Health · Motivation

How to Be Mentally Strong

For most of us on the FIRE path, this journey is all about trying to have a better quality of life than we otherwise would. And part of having a high quality of life is building a spirit of resilience that can weather and withstand trauma. Due to the high impact COVID-19 is having on our society, every single one of us is experiencing trauma in some form right now.

Developing a skillset to help you endure, persevere, and eventually even learn to thrive through difficult and trying times is also incredibly important to investing. During downturns, we have to be disciplined enough to hold our positions in the market and not panic sell. It takes a lot of self-control and restraint to stick to your downturn plan during a bear market when everyone around you is realizing their losses.

Whatever your circumstances are, maintaining good mental health techniques right now is more important than ever. 


Habits to Develop Mental Strength

 

Eating a Healthy Diet, Exercising, Getting Enough Sleep, Spending Time Outside

Some of the main activities you can participate in everyday to stay mentally strong which provide huge benefits over time are eating a healthy diet, exercising, getting enough sleep, and spending time outside. To give you a leg up, I wrote more about how to get exercise in during the time of the coronavirus here. That article also overlaps with spending time outside, but I want to stress that, even if you are just standing in an empty park alone right now, looking out your window, or, watching a nature documentary, you are still reaping mental health benefits. 

Getting enough sleep and eating a healthy diet are the two best things that prepare your body to deal with whatever comes its way. The fuel you provide your body will determine how well it runs.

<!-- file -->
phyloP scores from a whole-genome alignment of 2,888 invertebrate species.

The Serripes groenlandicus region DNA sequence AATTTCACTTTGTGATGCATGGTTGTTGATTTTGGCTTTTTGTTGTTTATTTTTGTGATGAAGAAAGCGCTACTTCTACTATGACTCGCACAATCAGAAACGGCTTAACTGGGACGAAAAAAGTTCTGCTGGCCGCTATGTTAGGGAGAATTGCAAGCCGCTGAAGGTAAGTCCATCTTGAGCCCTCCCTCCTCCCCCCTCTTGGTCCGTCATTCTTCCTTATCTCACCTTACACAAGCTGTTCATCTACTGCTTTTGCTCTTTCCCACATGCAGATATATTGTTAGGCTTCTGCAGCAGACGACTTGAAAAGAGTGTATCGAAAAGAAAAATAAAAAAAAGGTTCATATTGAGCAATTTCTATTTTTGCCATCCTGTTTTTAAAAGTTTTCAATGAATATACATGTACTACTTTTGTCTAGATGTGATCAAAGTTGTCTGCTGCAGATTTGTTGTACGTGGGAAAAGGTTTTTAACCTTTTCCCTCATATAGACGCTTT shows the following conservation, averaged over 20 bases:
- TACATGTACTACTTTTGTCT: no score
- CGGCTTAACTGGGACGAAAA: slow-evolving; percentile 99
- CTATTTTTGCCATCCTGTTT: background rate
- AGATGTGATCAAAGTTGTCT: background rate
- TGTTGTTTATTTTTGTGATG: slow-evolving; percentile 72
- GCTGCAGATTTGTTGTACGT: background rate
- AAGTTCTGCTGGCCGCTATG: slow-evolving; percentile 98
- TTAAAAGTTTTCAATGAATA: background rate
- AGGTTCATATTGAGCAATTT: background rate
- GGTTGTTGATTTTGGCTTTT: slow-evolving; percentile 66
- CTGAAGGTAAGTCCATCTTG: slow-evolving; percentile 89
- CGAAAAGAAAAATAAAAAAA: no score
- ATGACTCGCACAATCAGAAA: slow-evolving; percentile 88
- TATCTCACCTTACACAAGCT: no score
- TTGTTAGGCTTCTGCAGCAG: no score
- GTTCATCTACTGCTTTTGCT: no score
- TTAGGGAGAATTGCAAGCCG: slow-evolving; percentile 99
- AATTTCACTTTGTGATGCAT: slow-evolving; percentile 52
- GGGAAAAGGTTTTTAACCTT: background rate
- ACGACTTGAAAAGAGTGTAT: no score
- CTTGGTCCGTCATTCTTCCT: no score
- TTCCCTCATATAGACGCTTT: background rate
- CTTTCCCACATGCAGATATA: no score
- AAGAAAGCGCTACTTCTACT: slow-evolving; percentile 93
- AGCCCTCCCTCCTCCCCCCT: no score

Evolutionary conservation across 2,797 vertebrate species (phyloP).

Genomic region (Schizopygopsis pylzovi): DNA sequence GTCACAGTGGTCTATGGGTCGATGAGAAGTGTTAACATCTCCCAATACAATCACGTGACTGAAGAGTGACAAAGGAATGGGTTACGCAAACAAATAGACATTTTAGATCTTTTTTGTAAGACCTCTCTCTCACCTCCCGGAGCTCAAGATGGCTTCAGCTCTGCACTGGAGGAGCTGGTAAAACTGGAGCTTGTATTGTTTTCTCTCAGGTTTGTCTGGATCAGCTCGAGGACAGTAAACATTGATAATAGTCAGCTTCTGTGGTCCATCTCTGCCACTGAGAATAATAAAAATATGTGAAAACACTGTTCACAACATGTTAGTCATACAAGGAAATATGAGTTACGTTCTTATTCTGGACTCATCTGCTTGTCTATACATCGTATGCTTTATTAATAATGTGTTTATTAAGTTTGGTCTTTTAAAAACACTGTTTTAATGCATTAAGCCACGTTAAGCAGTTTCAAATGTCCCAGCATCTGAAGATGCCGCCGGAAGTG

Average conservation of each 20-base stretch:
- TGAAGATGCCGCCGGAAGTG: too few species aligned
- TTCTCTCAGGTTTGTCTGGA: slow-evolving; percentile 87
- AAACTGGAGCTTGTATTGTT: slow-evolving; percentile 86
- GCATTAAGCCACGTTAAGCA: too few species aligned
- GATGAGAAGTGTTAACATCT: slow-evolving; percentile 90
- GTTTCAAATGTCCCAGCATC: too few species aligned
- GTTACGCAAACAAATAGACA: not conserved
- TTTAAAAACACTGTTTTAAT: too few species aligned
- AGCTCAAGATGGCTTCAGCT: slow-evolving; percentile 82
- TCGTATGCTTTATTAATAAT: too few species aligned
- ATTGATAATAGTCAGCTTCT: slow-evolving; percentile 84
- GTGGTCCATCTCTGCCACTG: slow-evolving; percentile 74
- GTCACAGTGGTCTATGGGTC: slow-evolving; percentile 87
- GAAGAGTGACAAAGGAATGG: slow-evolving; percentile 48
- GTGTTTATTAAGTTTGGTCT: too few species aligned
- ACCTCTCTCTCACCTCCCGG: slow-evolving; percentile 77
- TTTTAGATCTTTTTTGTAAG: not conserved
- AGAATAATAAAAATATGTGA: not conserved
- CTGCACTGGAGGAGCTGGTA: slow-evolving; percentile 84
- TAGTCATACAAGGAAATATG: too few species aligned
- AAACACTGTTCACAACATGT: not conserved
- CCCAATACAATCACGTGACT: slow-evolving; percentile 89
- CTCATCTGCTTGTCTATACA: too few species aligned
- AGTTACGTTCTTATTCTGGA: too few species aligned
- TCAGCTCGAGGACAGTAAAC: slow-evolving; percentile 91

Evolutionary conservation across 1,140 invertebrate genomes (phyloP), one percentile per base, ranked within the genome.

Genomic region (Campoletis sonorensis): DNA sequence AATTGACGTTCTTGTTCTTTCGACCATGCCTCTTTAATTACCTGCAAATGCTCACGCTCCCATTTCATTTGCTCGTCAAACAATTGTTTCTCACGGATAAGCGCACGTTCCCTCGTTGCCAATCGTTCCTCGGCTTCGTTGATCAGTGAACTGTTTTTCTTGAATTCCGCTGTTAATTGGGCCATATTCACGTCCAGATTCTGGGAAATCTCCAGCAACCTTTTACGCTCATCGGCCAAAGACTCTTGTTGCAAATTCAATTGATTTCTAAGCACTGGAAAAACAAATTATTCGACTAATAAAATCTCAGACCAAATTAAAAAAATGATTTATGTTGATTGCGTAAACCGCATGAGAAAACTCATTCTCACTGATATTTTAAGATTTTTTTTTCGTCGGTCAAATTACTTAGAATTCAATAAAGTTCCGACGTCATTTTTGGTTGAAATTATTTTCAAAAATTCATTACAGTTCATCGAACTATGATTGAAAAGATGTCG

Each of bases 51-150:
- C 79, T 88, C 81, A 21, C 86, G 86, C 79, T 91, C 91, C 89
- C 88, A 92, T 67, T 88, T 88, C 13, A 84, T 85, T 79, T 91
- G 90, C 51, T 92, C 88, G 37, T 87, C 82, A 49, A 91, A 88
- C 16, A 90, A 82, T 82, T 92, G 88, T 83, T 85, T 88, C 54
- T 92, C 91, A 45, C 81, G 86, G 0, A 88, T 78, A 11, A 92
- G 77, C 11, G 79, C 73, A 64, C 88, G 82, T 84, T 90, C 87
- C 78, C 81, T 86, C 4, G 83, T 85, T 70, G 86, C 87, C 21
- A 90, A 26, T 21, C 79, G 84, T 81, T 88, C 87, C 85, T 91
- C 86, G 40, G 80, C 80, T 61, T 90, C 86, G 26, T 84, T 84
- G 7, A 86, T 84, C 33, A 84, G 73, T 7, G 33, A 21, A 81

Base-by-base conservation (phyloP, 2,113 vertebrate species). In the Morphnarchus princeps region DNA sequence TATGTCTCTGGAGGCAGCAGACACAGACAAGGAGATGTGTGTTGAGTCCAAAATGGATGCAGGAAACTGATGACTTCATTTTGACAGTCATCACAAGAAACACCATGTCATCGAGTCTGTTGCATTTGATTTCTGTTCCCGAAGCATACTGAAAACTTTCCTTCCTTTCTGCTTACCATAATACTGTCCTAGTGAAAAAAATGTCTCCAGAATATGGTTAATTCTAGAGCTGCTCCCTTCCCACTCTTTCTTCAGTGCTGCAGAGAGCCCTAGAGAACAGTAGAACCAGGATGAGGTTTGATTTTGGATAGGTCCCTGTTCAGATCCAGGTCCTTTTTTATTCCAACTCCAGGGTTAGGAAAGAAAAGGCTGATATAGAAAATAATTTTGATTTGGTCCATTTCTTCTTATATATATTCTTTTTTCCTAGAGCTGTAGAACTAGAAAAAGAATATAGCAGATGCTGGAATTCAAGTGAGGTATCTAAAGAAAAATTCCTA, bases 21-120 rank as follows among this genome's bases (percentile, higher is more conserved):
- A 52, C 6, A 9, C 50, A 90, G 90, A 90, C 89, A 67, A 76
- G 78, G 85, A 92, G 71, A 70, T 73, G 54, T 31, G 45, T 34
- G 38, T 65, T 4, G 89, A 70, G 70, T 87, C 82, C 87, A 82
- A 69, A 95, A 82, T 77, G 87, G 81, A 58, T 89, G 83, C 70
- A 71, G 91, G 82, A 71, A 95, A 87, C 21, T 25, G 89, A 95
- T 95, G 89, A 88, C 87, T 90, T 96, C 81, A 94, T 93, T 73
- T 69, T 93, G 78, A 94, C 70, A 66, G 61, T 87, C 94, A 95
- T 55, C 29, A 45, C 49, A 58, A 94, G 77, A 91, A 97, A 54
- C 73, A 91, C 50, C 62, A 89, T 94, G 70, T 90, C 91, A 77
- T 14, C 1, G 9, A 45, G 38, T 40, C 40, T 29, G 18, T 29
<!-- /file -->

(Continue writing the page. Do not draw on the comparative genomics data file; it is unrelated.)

By the way. if you’re doing a double-take at that list and thinking that all of those habits are just for physical health, you might be surprised to know that the mental health benefits for all of those activities are actually very well documented. I’ve gone ahead and provided some links to published, peer-reviewed studies from reliable sources for a large majority of this list if you would like to go deeper into the science behind these suggestions.

 
   Having a Supportive Community, Laughing, Optimism
 

After you’ve got your lifestyle basics down, surrounding yourself with people who encourage and support you is another amazing way to prepare yourself to be mentally strong. There has never been a more important time to Zoom/FaceTime/Google HangOut/Skype your friend who makes you laugh and always has a positive, supportive word to say. 

In fact, this is the time to lean into optimism in general. Those who are optimistic enjoy better mental health, physical health, and report better overall well-being. Yes, prepare for the worst-case scenario so you know that you’ll be ok no matter what (you know I’m talking about that e-fund, team), but from there pause and feel grateful for what you have. Take time to reflect on what is going well in your life, what’s making you happy, and what you’re looking forward to. Finding joy, in whatever form you can, and focusing on it will make your life so much richer and give you so much more head space to deal with whatever life is throwing your way.

 

Limiting Social Media Exposure